Thursday, May 14, 2015

Graphic Novel Review: Angel & Faith: Daddy Issues Vol. 2

Angel & Faith Volume 2: Daddy Issues by Christos Gage and Rebekah Issacs, Joss Whedon (executive producer)

My Rating: 4 of 5 stars :star :star :star :star

Source: Paperback via my collection

Publisher: Dark Horse

Date of Publication: November 2012

The dark streets of London are increasingly dangerous as murderers, mystically devoid of emotion, begin to impact the lives of Angel and Faith. In unraveling this new mystery, the pair follow clues in the Watcher’s Files to a demon from Giles’s past and a “child” from Angel’s. Then, Drusilla returns to her homeland and becomes the hot new vampire in the underground scene! While Angel faces Dru, Faith must deal with issues that reawaken her inner turmoil—a visit from her deadbeat dad, who’s looking for a favor, and a troubled Slayer hell bent on revenge. Collects Angel & Faith #6–#10.

My Review

I had this on my wishlist forever. I was receiving the issues as they were coming out in 2012  and this is when I stopped doing that actually. Not because of this, but because of Buffy. Also, I much prefer collecting the volumes of graphic novels over a thousand issues which don't store well, and are a pain in the ass to read and maintain in order. I am glad I made that decision, I just regret taking so long to get back to this series as it really is better than Buffy and the only series I am determined to finish reading (that is currently being released).

I had read the first few issues so when I got this it was a bit of a reread. I didn't mind though, as I had forgotten a lot of what happened in the story. I knew Faith's dad came back, and knew it was for shady purposes. Drusilla is back, and I just love her. Her and her creepy demon friend are really interesting though.

The concept is this: The new demon in town is one with a twist. He feeds off the trauma of others. Usually, kills them in the process BUT Drusilla has "domesticated" one, in a sense. She keeps him as her pet, but only lets him feed on those who are willing — and doesn't let him kill the human either. What results is a person who is free of the trauma that haunted them. They still remember it, still recognize its tragedy, they are just no longer in any way inhibited by it. They no longer feel the sadness, grief, loss, anger, or betrayal by remembering it every day.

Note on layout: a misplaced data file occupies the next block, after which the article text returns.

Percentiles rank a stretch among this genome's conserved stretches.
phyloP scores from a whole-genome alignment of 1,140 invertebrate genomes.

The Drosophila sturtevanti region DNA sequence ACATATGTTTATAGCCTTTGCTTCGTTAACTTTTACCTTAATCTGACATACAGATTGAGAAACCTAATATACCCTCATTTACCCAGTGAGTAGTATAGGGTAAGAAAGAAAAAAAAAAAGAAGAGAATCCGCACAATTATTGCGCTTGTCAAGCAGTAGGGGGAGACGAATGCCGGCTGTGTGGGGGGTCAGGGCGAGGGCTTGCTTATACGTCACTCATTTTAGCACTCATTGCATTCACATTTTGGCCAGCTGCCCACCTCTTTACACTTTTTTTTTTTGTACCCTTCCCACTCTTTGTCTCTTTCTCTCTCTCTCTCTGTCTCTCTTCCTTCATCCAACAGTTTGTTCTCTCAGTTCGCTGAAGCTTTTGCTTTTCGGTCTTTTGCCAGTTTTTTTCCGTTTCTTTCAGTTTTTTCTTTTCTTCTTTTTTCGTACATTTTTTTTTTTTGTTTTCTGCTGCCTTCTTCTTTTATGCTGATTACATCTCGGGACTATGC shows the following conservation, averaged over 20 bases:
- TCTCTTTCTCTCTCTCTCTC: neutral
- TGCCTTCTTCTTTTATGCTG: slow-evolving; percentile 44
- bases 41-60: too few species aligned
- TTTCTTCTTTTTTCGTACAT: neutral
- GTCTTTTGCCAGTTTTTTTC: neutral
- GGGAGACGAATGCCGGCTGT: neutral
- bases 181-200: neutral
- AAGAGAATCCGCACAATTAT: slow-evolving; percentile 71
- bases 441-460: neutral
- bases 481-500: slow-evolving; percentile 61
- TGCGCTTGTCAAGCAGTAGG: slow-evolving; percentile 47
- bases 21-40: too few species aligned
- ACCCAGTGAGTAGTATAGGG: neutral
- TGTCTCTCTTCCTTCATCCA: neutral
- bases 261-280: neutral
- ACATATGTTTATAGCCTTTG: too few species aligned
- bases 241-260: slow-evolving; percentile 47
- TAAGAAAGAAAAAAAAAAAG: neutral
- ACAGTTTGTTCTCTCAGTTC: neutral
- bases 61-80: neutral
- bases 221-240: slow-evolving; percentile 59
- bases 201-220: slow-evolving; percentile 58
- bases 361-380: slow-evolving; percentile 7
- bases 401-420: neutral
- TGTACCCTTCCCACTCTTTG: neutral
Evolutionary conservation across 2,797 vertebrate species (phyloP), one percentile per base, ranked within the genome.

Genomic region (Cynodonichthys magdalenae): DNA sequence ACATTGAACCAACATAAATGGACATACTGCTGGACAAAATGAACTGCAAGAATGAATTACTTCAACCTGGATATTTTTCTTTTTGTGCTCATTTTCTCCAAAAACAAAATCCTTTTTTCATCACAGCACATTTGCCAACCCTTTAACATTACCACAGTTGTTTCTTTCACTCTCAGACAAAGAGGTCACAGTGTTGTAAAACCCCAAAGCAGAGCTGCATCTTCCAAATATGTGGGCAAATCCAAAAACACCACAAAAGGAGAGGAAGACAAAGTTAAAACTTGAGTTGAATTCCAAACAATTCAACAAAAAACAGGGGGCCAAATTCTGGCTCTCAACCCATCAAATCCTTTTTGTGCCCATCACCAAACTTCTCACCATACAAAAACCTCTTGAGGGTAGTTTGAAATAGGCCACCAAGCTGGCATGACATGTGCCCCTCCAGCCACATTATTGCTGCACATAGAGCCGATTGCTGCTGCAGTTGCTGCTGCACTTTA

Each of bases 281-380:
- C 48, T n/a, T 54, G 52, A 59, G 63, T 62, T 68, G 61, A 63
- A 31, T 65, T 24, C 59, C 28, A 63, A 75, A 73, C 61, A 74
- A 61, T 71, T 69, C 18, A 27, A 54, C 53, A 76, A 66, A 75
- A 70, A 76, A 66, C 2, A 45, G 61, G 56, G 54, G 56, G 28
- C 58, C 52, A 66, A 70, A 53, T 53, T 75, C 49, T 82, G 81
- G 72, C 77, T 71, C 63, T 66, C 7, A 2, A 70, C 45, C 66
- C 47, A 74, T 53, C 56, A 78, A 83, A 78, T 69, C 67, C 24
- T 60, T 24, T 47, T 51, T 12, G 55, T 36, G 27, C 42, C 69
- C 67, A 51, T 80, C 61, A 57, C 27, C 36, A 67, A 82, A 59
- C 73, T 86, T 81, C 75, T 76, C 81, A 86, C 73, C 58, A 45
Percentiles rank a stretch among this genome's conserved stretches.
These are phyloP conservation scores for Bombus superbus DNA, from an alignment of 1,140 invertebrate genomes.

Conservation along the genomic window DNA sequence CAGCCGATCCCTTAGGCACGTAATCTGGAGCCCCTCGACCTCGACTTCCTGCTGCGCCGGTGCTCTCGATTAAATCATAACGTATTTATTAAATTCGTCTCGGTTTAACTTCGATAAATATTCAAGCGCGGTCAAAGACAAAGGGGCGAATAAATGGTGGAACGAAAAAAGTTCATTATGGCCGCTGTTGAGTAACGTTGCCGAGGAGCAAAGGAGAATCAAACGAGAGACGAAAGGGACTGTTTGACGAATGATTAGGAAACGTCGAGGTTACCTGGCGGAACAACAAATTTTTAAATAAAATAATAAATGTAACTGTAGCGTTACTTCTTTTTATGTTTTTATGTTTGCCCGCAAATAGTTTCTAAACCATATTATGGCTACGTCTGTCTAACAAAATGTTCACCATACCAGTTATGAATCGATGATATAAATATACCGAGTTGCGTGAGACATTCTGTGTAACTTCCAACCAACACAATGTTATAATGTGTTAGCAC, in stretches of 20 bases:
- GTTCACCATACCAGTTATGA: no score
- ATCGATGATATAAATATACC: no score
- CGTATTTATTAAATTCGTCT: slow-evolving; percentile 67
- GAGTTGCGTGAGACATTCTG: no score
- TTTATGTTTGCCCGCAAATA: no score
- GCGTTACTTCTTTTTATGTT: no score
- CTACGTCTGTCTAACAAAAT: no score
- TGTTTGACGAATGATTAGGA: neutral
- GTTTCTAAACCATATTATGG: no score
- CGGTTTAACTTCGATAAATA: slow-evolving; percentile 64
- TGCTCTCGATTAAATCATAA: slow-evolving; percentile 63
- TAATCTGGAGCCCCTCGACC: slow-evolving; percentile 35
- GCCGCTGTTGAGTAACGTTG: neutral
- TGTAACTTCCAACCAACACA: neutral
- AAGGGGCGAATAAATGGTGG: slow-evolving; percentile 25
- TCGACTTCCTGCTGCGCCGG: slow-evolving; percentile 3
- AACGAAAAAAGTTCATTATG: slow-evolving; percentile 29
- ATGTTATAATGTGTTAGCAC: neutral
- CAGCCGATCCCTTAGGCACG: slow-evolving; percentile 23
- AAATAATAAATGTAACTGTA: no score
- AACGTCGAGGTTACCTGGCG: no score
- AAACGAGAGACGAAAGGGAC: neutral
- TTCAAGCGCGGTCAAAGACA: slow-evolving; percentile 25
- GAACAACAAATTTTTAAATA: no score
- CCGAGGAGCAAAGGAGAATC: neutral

I loved this aspect of the story.

It poses an excellent philosophical question: would you ever volunteer to be a subject of the demon's feeding? You get a life free of the worst trauma or experience you have ever felt. You still have your memories, but you no longer feel the negative feelings associated with them.

One of the characters chooses this path, another doesn't. I could see both points of view, and it made me wonder what I would do. I think I would honestly have a hard time not trying it. If I still have my memories what am I giving up? Only the pain.

But, is pain the reason why traumatic events change us for the better? Are we stronger because of the pain or the experience of trauma?

I apologize for making this a mini philosophical review, but I just have to put those questions out there. As for the novel itself, the graphics are done beautifully. We meet a lot of new characters and see a few old ones (like Drusilla, as sane as ever). I really felt bad for Drusilla in this graphic novel as her sanity gave an even clearer picture of what Angel did to her and her family and that he really is the reason why she is as messed up as she is.

I recommend this graphic novel to lovers of fantasy, lovers of great stories and those who don't mind having a few questions swimming in their brain as they read a graphic novel. For those who are familiar with Angel or Buffy (even just a little— knowing the characters by name would be beneficial to this volume).


author image

Diamond

(aka Dee) has loved reading for as long as she can remember. She loves many things: fantasy novels, young adult fiction, her cat, painting, and horror films from the 70s. Diamond is a grad student at UCLA. She's pursuing a Master's in Library and Information Science.

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